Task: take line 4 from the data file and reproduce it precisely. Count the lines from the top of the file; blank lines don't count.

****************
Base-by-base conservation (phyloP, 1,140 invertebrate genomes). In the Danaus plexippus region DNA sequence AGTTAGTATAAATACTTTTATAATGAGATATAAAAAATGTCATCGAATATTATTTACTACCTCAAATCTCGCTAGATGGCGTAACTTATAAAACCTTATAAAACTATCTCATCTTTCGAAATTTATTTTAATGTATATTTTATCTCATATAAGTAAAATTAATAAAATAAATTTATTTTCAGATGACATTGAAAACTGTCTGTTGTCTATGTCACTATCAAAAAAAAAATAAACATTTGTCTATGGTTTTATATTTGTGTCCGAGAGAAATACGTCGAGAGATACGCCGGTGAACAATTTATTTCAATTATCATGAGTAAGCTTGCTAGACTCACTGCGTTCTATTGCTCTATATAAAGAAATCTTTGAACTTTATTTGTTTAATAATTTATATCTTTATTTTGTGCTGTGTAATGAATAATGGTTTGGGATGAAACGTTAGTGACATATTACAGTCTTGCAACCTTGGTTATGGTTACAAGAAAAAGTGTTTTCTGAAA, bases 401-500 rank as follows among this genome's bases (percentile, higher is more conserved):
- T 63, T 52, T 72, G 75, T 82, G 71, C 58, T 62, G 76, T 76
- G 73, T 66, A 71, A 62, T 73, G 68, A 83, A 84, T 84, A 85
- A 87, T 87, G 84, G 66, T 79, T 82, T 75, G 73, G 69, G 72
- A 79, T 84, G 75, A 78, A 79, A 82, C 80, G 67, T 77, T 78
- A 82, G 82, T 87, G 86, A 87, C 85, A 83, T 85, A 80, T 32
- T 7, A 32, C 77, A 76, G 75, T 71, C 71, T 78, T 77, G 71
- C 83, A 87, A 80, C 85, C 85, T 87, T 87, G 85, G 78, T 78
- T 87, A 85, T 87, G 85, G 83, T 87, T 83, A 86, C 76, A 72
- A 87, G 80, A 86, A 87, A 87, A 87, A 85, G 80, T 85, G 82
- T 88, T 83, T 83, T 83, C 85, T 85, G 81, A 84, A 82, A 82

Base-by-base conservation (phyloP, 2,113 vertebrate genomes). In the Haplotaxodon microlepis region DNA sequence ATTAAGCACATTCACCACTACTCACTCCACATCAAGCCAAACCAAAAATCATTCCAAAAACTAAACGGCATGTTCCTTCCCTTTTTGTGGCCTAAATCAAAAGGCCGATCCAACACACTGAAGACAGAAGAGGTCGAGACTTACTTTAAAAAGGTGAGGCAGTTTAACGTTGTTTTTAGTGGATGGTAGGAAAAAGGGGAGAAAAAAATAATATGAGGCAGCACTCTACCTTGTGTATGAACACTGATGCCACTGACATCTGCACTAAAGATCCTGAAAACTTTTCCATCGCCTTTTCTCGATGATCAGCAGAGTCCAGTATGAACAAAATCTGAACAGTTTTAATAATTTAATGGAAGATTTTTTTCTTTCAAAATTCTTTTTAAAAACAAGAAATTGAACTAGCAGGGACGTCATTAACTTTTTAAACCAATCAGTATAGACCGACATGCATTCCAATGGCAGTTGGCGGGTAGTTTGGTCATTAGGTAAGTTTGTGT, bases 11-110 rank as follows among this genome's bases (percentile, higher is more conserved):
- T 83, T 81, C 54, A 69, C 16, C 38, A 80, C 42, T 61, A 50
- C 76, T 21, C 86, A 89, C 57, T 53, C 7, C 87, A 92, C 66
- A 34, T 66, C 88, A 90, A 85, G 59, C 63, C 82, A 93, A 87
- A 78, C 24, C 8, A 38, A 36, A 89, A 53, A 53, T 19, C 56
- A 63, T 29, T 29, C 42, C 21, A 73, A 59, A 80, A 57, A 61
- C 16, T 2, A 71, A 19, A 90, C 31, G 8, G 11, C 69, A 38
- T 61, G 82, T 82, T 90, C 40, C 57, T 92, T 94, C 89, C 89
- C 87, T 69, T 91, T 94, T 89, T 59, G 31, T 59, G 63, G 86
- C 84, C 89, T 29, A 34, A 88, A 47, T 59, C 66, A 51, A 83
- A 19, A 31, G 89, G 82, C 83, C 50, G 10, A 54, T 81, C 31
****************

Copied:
- A 87, T 87, G 84, G 66, T 79, T 82, T 75, G 73, G 69, G 72